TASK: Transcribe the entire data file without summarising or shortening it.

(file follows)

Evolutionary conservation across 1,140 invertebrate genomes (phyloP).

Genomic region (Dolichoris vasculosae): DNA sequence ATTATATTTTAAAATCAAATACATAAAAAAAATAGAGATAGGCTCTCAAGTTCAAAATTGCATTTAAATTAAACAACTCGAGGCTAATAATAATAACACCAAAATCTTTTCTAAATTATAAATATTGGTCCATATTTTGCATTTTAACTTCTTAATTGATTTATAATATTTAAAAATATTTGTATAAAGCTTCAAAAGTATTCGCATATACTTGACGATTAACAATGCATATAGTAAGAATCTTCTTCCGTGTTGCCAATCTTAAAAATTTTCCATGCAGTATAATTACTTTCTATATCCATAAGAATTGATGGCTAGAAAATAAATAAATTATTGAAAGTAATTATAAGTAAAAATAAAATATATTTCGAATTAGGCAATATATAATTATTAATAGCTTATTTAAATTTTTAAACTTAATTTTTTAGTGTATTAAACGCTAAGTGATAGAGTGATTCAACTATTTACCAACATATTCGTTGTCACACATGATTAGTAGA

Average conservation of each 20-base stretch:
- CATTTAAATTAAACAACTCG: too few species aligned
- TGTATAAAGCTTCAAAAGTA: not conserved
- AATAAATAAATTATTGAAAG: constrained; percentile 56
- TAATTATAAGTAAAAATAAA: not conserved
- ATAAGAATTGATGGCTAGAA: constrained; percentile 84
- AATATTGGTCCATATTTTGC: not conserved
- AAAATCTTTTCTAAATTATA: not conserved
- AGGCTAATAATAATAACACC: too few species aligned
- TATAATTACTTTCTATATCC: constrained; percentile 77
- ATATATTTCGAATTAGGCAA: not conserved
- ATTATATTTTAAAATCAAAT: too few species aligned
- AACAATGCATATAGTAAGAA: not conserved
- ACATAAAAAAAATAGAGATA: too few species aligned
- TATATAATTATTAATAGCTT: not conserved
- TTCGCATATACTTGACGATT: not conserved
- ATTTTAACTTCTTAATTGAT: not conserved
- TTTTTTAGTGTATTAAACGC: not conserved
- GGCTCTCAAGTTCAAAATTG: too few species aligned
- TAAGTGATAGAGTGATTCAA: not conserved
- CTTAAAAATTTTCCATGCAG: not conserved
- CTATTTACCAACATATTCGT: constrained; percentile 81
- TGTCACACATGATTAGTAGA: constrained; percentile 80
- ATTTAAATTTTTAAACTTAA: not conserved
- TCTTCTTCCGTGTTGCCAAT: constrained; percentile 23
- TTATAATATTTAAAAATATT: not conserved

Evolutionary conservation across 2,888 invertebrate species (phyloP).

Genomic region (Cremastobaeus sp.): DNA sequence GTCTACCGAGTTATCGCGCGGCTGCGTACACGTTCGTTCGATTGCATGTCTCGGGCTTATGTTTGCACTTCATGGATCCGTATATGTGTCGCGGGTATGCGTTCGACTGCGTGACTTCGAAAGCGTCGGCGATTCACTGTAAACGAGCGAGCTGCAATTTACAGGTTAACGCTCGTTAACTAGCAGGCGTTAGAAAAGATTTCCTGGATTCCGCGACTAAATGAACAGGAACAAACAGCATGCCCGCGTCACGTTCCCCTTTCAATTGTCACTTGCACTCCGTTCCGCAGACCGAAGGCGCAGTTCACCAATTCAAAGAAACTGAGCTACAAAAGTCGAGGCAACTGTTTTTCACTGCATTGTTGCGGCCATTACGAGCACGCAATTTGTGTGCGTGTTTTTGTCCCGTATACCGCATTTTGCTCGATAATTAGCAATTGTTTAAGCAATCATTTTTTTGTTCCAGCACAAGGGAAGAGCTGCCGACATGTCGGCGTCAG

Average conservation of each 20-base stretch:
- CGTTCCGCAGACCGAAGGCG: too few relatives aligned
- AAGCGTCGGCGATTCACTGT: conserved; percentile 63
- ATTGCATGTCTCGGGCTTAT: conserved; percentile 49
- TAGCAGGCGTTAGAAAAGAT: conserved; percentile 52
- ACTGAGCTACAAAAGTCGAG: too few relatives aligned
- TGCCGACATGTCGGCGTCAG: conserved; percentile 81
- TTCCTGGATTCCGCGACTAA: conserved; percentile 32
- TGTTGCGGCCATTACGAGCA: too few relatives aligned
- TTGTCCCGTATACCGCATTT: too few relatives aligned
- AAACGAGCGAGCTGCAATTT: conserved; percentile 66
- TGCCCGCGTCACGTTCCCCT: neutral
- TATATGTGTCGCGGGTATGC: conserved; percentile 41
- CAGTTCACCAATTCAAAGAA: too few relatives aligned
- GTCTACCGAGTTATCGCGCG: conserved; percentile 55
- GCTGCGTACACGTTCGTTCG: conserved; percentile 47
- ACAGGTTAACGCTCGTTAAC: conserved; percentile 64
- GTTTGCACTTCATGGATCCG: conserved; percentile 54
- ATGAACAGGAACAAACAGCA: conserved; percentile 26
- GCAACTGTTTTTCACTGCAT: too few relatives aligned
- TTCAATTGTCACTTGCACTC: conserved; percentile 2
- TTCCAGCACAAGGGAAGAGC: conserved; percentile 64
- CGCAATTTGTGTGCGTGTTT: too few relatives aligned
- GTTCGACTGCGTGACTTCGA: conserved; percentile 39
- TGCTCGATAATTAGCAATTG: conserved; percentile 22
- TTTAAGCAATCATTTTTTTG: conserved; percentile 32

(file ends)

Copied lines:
Evolutionary conservation across 1,140 invertebrate genomes (phyloP).

Genomic region (Dolichoris vasculosae): DNA sequence ATTATATTTTAAAATCAAATACATAAAAAAAATAGAGATAGGCTCTCAAGTTCAAAATTGCATTTAAATTAAACAACTCGAGGCTAATAATAATAACACCAAAATCTTTTCTAAATTATAAATATTGGTCCATATTTTGCATTTTAACTTCTTAATTGATTTATAATATTTAAAAATATTTGTATAAAGCTTCAAAAGTATTCGCATATACTTGACGATTAACAATGCATATAGTAAGAATCTTCTTCCGTGTTGCCAATCTTAAAAATTTTCCATGCAGTATAATTACTTTCTATATCCATAAGAATTGATGGCTAGAAAATAAATAAATTATTGAAAGTAATTATAAGTAAAAATAAAATATATTTCGAATTAGGCAATATATAATTATTAATAGCTTATTTAAATTTTTAAACTTAATTTTTTAGTGTATTAAACGCTAAGTGATAGAGTGATTCAACTATTTACCAACATATTCGTTGTCACACATGATTAGTAGA

Average conservation of each 20-base stretch:
- CATTTAAATTAAACAACTCG: too few species aligned
- TGTATAAAGCTTCAAAAGTA: not conserved
- AATAAATAAATTATTGAAAG: constrained; percentile 56
- TAATTATAAGTAAAAATAAA: not conserved
- ATAAGAATTGATGGCTAGAA: constrained; percentile 84
- AATATTGGTCCATATTTTGC: not conserved
- AAAATCTTTTCTAAATTATA: not conserved
- AGGCTAATAATAATAACACC: too few species aligned
- TATAATTACTTTCTATATCC: constrained; percentile 77
- ATATATTTCGAATTAGGCAA: not conserved
- ATTATATTTTAAAATCAAAT: too few species aligned
- AACAATGCATATAGTAAGAA: not conserved
- ACATAAAAAAAATAGAGATA: too few species aligned
- TATATAATTATTAATAGCTT: not conserved
- TTCGCATATACTTGACGATT: not conserved
- ATTTTAACTTCTTAATTGAT: not conserved
- TTTTTTAGTGTATTAAACGC: not conserved
- GGCTCTCAAGTTCAAAATTG: too few species aligned
- TAAGTGATAGAGTGATTCAA: not conserved
- CTTAAAAATTTTCCATGCAG: not conserved
- CTATTTACCAACATATTCGT: constrained; percentile 81
- TGTCACACATGATTAGTAGA: constrained; percentile 80
- ATTTAAATTTTTAAACTTAA: not conserved
- TCTTCTTCCGTGTTGCCAAT: constrained; percentile 23
- TTATAATATTTAAAAATATT: not conserved

Evolutionary conservation across 2,888 invertebrate species (phyloP).

Genomic region (Cremastobaeus sp.): DNA sequence GTCTACCGAGTTATCGCGCGGCTGCGTACACGTTCGTTCGATTGCATGTCTCGGGCTTATGTTTGCACTTCATGGATCCGTATATGTGTCGCGGGTATGCGTTCGACTGCGTGACTTCGAAAGCGTCGGCGATTCACTGTAAACGAGCGAGCTGCAATTTACAGGTTAACGCTCGTTAACTAGCAGGCGTTAGAAAAGATTTCCTGGATTCCGCGACTAAATGAACAGGAACAAACAGCATGCCCGCGTCACGTTCCCCTTTCAATTGTCACTTGCACTCCGTTCCGCAGACCGAAGGCGCAGTTCACCAATTCAAAGAAACTGAGCTACAAAAGTCGAGGCAACTGTTTTTCACTGCATTGTTGCGGCCATTACGAGCACGCAATTTGTGTGCGTGTTTTTGTCCCGTATACCGCATTTTGCTCGATAATTAGCAATTGTTTAAGCAATCATTTTTTTGTTCCAGCACAAGGGAAGAGCTGCCGACATGTCGGCGTCAG

Average conservation of each 20-base stretch:
- CGTTCCGCAGACCGAAGGCG: too few relatives aligned
- AAGCGTCGGCGATTCACTGT: conserved; percentile 63
- ATTGCATGTCTCGGGCTTAT: conserved; percentile 49
- TAGCAGGCGTTAGAAAAGAT: conserved; percentile 52
- ACTGAGCTACAAAAGTCGAG: too few relatives aligned
- TGCCGACATGTCGGCGTCAG: conserved; percentile 81
- TTCCTGGATTCCGCGACTAA: conserved; percentile 32
- TGTTGCGGCCATTACGAGCA: too few relatives aligned
- TTGTCCCGTATACCGCATTT: too few relatives aligned
- AAACGAGCGAGCTGCAATTT: conserved; percentile 66
- TGCCCGCGTCACGTTCCCCT: neutral
- TATATGTGTCGCGGGTATGC: conserved; percentile 41
- CAGTTCACCAATTCAAAGAA: too few relatives aligned
- GTCTACCGAGTTATCGCGCG: conserved; percentile 55
- GCTGCGTACACGTTCGTTCG: conserved; percentile 47
- ACAGGTTAACGCTCGTTAAC: conserved; percentile 64
- GTTTGCACTTCATGGATCCG: conserved; percentile 54
- ATGAACAGGAACAAACAGCA: conserved; percentile 26
- GCAACTGTTTTTCACTGCAT: too few relatives aligned
- TTCAATTGTCACTTGCACTC: conserved; percentile 2
- TTCCAGCACAAGGGAAGAGC: conserved; percentile 64
- CGCAATTTGTGTGCGTGTTT: too few relatives aligned
- GTTCGACTGCGTGACTTCGA: conserved; percentile 39
- TGCTCGATAATTAGCAATTG: conserved; percentile 22
- TTTAAGCAATCATTTTTTTG: conserved; percentile 32